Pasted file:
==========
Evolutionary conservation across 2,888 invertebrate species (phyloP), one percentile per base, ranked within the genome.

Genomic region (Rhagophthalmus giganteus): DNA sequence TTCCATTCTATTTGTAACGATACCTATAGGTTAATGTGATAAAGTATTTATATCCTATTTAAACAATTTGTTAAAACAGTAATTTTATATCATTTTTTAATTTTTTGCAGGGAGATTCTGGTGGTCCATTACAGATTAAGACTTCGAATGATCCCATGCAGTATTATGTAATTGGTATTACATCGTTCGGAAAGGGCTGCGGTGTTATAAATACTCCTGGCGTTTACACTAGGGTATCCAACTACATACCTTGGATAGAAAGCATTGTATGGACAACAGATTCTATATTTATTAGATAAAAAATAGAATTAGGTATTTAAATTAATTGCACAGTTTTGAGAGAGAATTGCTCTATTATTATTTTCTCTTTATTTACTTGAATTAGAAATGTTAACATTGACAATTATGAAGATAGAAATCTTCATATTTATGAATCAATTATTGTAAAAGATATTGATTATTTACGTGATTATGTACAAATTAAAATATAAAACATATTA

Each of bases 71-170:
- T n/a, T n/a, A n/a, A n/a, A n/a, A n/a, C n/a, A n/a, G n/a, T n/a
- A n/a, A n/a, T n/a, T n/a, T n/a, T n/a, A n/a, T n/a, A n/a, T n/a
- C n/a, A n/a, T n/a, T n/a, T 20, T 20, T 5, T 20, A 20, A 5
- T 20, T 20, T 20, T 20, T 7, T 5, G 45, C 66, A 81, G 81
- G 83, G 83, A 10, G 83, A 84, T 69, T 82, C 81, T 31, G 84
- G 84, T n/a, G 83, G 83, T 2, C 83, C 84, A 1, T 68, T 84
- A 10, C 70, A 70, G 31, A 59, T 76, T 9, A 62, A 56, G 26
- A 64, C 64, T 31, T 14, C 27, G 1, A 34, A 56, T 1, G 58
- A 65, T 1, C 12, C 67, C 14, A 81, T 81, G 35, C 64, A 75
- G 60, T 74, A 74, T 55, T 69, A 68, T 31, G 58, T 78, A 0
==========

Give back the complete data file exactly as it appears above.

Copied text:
Evolutionary conservation across 2,888 invertebrate species (phyloP), one percentile per base, ranked within the genome.

Genomic region (Rhagophthalmus giganteus): DNA sequence TTCCATTCTATTTGTAACGATACCTATAGGTTAATGTGATAAAGTATTTATATCCTATTTAAACAATTTGTTAAAACAGTAATTTTATATCATTTTTTAATTTTTTGCAGGGAGATTCTGGTGGTCCATTACAGATTAAGACTTCGAATGATCCCATGCAGTATTATGTAATTGGTATTACATCGTTCGGAAAGGGCTGCGGTGTTATAAATACTCCTGGCGTTTACACTAGGGTATCCAACTACATACCTTGGATAGAAAGCATTGTATGGACAACAGATTCTATATTTATTAGATAAAAAATAGAATTAGGTATTTAAATTAATTGCACAGTTTTGAGAGAGAATTGCTCTATTATTATTTTCTCTTTATTTACTTGAATTAGAAATGTTAACATTGACAATTATGAAGATAGAAATCTTCATATTTATGAATCAATTATTGTAAAAGATATTGATTATTTACGTGATTATGTACAAATTAAAATATAAAACATATTA

Each of bases 71-170:
- T n/a, T n/a, A n/a, A n/a, A n/a, A n/a, C n/a, A n/a, G n/a, T n/a
- A n/a, A n/a, T n/a, T n/a, T n/a, T n/a, A n/a, T n/a, A n/a, T n/a
- C n/a, A n/a, T n/a, T n/a, T 20, T 20, T 5, T 20, A 20, A 5
- T 20, T 20, T 20, T 20, T 7, T 5, G 45, C 66, A 81, G 81
- G 83, G 83, A 10, G 83, A 84, T 69, T 82, C 81, T 31, G 84
- G 84, T n/a, G 83, G 83, T 2, C 83, C 84, A 1, T 68, T 84
- A 10, C 70, A 70, G 31, A 59, T 76, T 9, A 62, A 56, G 26
- A 64, C 64, T 31, T 14, C 27, G 1, A 34, A 56, T 1, G 58
- A 65, T 1, C 12, C 67, C 14, A 81, T 81, G 35, C 64, A 75
- G 60, T 74, A 74, T 55, T 69, A 68, T 31, G 58, T 78, A 0